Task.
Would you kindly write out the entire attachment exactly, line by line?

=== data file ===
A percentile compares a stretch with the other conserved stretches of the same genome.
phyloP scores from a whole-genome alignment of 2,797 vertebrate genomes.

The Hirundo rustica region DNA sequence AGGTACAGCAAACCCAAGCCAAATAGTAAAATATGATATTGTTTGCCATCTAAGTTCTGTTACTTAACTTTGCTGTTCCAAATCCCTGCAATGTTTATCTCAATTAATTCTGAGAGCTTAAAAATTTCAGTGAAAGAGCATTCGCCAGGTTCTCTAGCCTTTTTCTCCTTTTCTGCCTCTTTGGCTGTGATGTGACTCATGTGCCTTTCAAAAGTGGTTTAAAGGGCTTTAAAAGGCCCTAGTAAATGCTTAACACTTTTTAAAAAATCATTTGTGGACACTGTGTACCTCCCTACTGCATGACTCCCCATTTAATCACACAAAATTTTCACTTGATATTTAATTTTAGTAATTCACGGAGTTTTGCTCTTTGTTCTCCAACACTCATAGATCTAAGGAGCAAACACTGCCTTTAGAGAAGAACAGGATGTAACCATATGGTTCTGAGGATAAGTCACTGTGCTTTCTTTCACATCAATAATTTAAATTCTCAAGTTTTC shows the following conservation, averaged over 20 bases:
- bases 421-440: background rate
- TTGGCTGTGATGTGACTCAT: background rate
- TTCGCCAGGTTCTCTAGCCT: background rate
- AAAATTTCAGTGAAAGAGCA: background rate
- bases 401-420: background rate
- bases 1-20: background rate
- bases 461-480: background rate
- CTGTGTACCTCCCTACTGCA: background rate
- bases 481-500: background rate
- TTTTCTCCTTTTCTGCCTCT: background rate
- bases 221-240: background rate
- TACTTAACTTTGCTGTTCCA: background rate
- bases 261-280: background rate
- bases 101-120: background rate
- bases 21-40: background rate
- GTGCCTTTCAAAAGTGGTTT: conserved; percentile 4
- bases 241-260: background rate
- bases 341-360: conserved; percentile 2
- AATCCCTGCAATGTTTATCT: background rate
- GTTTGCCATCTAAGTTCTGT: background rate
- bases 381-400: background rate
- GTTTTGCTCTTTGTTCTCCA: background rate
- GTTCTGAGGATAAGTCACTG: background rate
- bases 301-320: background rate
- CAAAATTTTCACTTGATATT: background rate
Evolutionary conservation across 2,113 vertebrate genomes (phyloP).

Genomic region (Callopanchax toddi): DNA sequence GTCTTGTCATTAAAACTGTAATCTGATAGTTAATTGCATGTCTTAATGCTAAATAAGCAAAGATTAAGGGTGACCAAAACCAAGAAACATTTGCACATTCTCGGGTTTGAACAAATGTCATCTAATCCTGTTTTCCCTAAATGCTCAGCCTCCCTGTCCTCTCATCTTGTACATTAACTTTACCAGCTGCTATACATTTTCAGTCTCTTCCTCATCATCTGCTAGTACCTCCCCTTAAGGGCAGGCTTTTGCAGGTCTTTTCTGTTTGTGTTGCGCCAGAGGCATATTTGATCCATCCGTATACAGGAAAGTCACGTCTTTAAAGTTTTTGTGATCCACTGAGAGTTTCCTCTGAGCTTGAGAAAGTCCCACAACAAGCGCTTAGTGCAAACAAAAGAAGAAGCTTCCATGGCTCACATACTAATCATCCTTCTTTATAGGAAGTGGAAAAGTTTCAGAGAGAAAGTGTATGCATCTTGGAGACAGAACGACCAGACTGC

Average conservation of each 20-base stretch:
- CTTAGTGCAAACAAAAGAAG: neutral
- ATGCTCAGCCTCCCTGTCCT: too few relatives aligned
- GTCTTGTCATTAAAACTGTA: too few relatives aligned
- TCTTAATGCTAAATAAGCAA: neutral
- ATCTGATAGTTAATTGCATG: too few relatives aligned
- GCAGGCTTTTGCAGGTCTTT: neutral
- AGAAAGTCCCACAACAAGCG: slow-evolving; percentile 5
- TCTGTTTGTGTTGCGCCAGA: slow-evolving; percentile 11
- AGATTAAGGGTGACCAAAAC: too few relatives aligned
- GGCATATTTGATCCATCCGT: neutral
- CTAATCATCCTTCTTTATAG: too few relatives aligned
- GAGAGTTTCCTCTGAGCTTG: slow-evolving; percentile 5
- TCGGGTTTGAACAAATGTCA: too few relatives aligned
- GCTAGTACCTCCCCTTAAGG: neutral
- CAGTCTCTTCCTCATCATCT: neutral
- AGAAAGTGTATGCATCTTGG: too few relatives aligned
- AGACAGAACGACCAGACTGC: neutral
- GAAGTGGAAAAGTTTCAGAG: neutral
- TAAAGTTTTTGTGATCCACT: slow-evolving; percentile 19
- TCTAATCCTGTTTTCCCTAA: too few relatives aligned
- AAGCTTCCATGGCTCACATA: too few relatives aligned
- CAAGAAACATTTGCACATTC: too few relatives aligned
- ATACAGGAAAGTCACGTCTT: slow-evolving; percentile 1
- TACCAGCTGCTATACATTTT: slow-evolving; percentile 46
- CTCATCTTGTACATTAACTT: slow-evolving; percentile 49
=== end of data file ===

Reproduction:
A percentile compares a stretch with the other conserved stretches of the same genome.
phyloP scores from a whole-genome alignment of 2,797 vertebrate genomes.

The Hirundo rustica region DNA sequence AGGTACAGCAAACCCAAGCCAAATAGTAAAATATGATATTGTTTGCCATCTAAGTTCTGTTACTTAACTTTGCTGTTCCAAATCCCTGCAATGTTTATCTCAATTAATTCTGAGAGCTTAAAAATTTCAGTGAAAGAGCATTCGCCAGGTTCTCTAGCCTTTTTCTCCTTTTCTGCCTCTTTGGCTGTGATGTGACTCATGTGCCTTTCAAAAGTGGTTTAAAGGGCTTTAAAAGGCCCTAGTAAATGCTTAACACTTTTTAAAAAATCATTTGTGGACACTGTGTACCTCCCTACTGCATGACTCCCCATTTAATCACACAAAATTTTCACTTGATATTTAATTTTAGTAATTCACGGAGTTTTGCTCTTTGTTCTCCAACACTCATAGATCTAAGGAGCAAACACTGCCTTTAGAGAAGAACAGGATGTAACCATATGGTTCTGAGGATAAGTCACTGTGCTTTCTTTCACATCAATAATTTAAATTCTCAAGTTTTC shows the following conservation, averaged over 20 bases:
- bases 421-440: background rate
- TTGGCTGTGATGTGACTCAT: background rate
- TTCGCCAGGTTCTCTAGCCT: background rate
- AAAATTTCAGTGAAAGAGCA: background rate
- bases 401-420: background rate
- bases 1-20: background rate
- bases 461-480: background rate
- CTGTGTACCTCCCTACTGCA: background rate
- bases 481-500: background rate
- TTTTCTCCTTTTCTGCCTCT: background rate
- bases 221-240: background rate
- TACTTAACTTTGCTGTTCCA: background rate
- bases 261-280: background rate
- bases 101-120: background rate
- bases 21-40: background rate
- GTGCCTTTCAAAAGTGGTTT: conserved; percentile 4
- bases 241-260: background rate
- bases 341-360: conserved; percentile 2
- AATCCCTGCAATGTTTATCT: background rate
- GTTTGCCATCTAAGTTCTGT: background rate
- bases 381-400: background rate
- GTTTTGCTCTTTGTTCTCCA: background rate
- GTTCTGAGGATAAGTCACTG: background rate
- bases 301-320: background rate
- CAAAATTTTCACTTGATATT: background rate
Evolutionary conservation across 2,113 vertebrate genomes (phyloP).

Genomic region (Callopanchax toddi): DNA sequence GTCTTGTCATTAAAACTGTAATCTGATAGTTAATTGCATGTCTTAATGCTAAATAAGCAAAGATTAAGGGTGACCAAAACCAAGAAACATTTGCACATTCTCGGGTTTGAACAAATGTCATCTAATCCTGTTTTCCCTAAATGCTCAGCCTCCCTGTCCTCTCATCTTGTACATTAACTTTACCAGCTGCTATACATTTTCAGTCTCTTCCTCATCATCTGCTAGTACCTCCCCTTAAGGGCAGGCTTTTGCAGGTCTTTTCTGTTTGTGTTGCGCCAGAGGCATATTTGATCCATCCGTATACAGGAAAGTCACGTCTTTAAAGTTTTTGTGATCCACTGAGAGTTTCCTCTGAGCTTGAGAAAGTCCCACAACAAGCGCTTAGTGCAAACAAAAGAAGAAGCTTCCATGGCTCACATACTAATCATCCTTCTTTATAGGAAGTGGAAAAGTTTCAGAGAGAAAGTGTATGCATCTTGGAGACAGAACGACCAGACTGC

Average conservation of each 20-base stretch:
- CTTAGTGCAAACAAAAGAAG: neutral
- ATGCTCAGCCTCCCTGTCCT: too few relatives aligned
- GTCTTGTCATTAAAACTGTA: too few relatives aligned
- TCTTAATGCTAAATAAGCAA: neutral
- ATCTGATAGTTAATTGCATG: too few relatives aligned
- GCAGGCTTTTGCAGGTCTTT: neutral
- AGAAAGTCCCACAACAAGCG: slow-evolving; percentile 5
- TCTGTTTGTGTTGCGCCAGA: slow-evolving; percentile 11
- AGATTAAGGGTGACCAAAAC: too few relatives aligned
- GGCATATTTGATCCATCCGT: neutral
- CTAATCATCCTTCTTTATAG: too few relatives aligned
- GAGAGTTTCCTCTGAGCTTG: slow-evolving; percentile 5
- TCGGGTTTGAACAAATGTCA: too few relatives aligned
- GCTAGTACCTCCCCTTAAGG: neutral
- CAGTCTCTTCCTCATCATCT: neutral
- AGAAAGTGTATGCATCTTGG: too few relatives aligned
- AGACAGAACGACCAGACTGC: neutral
- GAAGTGGAAAAGTTTCAGAG: neutral
- TAAAGTTTTTGTGATCCACT: slow-evolving; percentile 19
- TCTAATCCTGTTTTCCCTAA: too few relatives aligned
- AAGCTTCCATGGCTCACATA: too few relatives aligned
- CAAGAAACATTTGCACATTC: too few relatives aligned
- ATACAGGAAAGTCACGTCTT: slow-evolving; percentile 1
- TACCAGCTGCTATACATTTT: slow-evolving; percentile 46
- CTCATCTTGTACATTAACTT: slow-evolving; percentile 49